The Book I Needed to Understand Our Gun Obsession

I just finished Gun Country, Gun Capitalism, Culture & Control in Cold War America, by Andrew C. McKevitt. It was exactly the book I needed to continue unpacking my youth — 1972 through 1995. I do not own guns anymore, but I did up until 2012 (and briefly again in 2019), and only just now coming to terms with the crazy mixed up feelings I have about them. I am very thankful for this book because it was the first academic book I have found that addressed World War II forward. Loaded, by Roxanne Dunbar-Ortiz, was the only thing I have read recently that shifted my views of the landscape in any meaningful way, but Gun Country just gave me everything I need to keep unpacking my shit-—thanks Andrew!

You have to read the book to grasp what is wrong with this country, but it is also a guide to understanding the toxic reality in which I grew up in, and what I am working so hard to unwind. I grew up in Southern Oregon in the 1970s, in the cities and counties the book references as the heart of the shift that occurred in the NRA and gun culture that led us to where we are today. I was a product of the Cold War fear, white flight, and anti-government programming that got us where we are today. I managed to get out just as Obama was taking office, and was successful in elevating my view of things to a more global perspective-—only occasionally looking back, while desperately looking for answers.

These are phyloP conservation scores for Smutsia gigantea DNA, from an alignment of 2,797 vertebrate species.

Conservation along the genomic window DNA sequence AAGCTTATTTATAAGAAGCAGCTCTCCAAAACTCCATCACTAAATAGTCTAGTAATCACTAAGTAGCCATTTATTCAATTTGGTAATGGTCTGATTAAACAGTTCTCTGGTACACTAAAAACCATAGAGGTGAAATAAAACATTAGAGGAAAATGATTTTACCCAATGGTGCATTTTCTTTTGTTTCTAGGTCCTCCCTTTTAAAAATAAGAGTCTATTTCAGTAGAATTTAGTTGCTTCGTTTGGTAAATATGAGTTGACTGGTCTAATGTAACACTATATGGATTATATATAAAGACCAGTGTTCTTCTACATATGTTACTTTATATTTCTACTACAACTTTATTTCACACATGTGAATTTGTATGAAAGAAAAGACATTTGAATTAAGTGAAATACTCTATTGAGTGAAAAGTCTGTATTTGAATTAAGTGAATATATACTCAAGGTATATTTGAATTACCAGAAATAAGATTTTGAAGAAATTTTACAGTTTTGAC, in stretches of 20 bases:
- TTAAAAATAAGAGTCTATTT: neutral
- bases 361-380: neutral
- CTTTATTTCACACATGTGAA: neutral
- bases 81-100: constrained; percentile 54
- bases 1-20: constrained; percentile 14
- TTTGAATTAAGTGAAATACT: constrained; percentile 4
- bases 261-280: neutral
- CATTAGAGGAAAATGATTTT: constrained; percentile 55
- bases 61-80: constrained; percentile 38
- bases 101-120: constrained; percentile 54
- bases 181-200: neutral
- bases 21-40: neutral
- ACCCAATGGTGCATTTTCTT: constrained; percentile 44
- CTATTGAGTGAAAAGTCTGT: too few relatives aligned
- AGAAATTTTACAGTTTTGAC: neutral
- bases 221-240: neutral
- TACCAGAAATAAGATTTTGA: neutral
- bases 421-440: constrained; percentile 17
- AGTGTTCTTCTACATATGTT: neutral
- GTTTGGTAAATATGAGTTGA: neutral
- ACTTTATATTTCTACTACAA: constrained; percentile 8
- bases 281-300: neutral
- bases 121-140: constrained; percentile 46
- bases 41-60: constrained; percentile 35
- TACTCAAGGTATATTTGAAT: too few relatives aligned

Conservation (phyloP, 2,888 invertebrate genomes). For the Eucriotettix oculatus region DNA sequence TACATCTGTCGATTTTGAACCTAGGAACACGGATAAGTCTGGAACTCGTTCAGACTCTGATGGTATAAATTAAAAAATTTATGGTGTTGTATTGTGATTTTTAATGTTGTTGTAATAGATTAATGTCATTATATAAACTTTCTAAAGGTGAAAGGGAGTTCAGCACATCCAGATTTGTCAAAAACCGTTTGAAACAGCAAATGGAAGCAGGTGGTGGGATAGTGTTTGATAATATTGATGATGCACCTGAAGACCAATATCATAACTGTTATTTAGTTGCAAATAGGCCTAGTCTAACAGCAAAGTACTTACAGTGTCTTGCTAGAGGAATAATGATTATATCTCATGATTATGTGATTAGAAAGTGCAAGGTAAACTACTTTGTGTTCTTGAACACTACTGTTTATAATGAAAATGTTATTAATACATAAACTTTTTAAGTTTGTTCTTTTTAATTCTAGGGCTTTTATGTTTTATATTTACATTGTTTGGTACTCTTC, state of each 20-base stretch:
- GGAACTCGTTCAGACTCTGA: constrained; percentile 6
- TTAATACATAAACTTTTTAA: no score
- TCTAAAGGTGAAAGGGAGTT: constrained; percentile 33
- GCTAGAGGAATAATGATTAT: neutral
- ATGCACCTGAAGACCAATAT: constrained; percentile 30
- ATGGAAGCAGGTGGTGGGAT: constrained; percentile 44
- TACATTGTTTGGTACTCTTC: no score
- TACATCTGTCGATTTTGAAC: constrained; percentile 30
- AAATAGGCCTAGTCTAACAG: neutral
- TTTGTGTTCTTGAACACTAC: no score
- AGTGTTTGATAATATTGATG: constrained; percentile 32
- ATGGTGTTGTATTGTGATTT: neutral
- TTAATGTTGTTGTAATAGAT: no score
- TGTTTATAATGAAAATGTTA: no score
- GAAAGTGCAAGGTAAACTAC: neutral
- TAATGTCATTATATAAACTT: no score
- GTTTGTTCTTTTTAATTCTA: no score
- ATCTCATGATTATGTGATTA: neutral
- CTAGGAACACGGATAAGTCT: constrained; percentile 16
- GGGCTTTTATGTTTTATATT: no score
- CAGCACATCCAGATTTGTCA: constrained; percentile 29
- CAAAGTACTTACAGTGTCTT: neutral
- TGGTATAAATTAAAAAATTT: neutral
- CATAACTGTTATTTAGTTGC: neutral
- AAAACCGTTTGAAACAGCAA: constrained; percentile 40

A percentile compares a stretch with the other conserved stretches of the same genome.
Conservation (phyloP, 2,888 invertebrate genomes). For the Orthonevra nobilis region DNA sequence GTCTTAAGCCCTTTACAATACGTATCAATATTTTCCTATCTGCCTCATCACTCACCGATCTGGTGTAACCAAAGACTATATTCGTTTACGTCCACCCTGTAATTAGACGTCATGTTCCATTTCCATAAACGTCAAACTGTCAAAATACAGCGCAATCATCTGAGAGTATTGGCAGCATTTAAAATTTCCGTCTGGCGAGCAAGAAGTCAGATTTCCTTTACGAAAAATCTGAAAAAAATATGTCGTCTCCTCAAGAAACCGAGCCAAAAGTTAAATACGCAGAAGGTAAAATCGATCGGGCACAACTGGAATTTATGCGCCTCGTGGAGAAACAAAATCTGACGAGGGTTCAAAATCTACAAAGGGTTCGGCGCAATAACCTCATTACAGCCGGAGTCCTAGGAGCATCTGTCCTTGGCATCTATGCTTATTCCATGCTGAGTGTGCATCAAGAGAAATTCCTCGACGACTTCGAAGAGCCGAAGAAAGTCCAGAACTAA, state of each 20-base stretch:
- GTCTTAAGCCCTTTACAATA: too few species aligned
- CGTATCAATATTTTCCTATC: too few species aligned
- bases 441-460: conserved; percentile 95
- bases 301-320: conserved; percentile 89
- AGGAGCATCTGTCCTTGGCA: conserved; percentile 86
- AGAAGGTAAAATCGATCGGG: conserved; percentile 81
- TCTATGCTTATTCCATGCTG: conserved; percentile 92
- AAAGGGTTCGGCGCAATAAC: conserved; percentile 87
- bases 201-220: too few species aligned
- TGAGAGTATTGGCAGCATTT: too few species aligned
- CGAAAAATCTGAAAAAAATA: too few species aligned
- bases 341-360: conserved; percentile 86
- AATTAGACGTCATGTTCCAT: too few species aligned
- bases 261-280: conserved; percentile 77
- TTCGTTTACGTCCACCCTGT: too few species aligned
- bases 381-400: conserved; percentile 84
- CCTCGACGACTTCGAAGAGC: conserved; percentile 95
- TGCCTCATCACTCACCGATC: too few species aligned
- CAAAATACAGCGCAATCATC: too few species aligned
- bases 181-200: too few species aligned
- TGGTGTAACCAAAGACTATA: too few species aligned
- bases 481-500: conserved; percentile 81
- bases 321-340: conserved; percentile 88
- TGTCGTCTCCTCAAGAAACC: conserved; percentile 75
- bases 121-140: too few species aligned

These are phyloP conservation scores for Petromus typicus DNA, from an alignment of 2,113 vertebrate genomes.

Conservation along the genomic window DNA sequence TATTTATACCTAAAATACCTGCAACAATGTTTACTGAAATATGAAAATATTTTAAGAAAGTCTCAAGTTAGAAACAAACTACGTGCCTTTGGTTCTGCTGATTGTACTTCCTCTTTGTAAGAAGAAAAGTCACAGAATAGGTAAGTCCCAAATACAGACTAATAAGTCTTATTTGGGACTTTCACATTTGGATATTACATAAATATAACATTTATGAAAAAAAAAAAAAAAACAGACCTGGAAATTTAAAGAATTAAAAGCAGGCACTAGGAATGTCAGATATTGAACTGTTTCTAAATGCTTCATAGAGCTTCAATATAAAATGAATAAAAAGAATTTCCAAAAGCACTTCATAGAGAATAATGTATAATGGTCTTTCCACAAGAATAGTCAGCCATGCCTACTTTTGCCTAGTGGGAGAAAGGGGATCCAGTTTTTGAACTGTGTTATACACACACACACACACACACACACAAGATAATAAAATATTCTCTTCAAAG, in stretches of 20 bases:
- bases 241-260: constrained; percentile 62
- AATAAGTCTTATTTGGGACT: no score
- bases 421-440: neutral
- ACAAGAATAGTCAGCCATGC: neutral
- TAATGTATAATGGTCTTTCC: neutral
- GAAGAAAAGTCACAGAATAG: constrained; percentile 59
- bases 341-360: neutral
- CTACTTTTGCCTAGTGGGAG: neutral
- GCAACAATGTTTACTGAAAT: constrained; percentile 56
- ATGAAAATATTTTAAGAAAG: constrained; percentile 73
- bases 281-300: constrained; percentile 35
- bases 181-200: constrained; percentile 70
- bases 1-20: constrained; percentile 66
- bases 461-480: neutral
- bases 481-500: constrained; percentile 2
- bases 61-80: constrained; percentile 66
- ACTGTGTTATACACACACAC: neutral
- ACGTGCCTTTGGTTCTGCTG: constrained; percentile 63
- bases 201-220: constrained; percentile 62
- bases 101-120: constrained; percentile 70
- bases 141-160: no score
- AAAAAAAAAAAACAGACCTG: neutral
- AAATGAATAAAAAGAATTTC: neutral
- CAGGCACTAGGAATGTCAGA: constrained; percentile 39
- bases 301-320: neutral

I’d say Obama shifted things for me, allowing me to begin studying my earlier programming. I gave away all my guns to my best friend Derek in 2012, and chose to live in Los Angeles, New York, DC, and travel the world. My work in Washington D.C., and the shift to Trumpism showed me there was no going back. In 2020, my best friend shot himself in the head with one of my guns, just as covid took hold of our world. In 2020, my last conversation with my partner’s son was a fight where I refused to give him his guns back, I never saw him again. He didn’t commit suicide, but he overdosed the same month Derek did–just as covid grabbed hold of us. I now live in a world where I remember my first 22 rifle, .270 Winchester hunting rifle, 9MM pistol, 12 gauge shotgun, .54 caliber black powder rifle, fully automatic rifle, SKS Chinese rifle, and the smell of cleaning and firing them while also confidently knowing I want nothing to do with having a gun ever again–no matter what.

This book helps you see the control of it all. The culture. The consumerism. The racism. The nationalism. The fear. The fear. The fear. It helps you see that most of the rhetoric is born after WWII, and not a handed down tradition since the founding of this country. I mean the racism is, but the culture and consumer aspect is manufactured to just sell us a product that speaks to our identity. I spent summers doing 4H at the fairgrounds mentioned in the book. I can still count on all the family and friends I care deeply about who always have a gun on them, and who own 25 or 50+ guns and countless rounds of ammunition. I live in New York City as I read Gun Country and I am extremely grateful for the careful research and storytelling in the book. It came at a time when I needed this reinforcement. For me, there is a confidence in being well read and having an understanding of the root of this illness, in the same way I think that being ignorant and not understanding the world had given me un-shaking confidence that owning a gun was essential to living.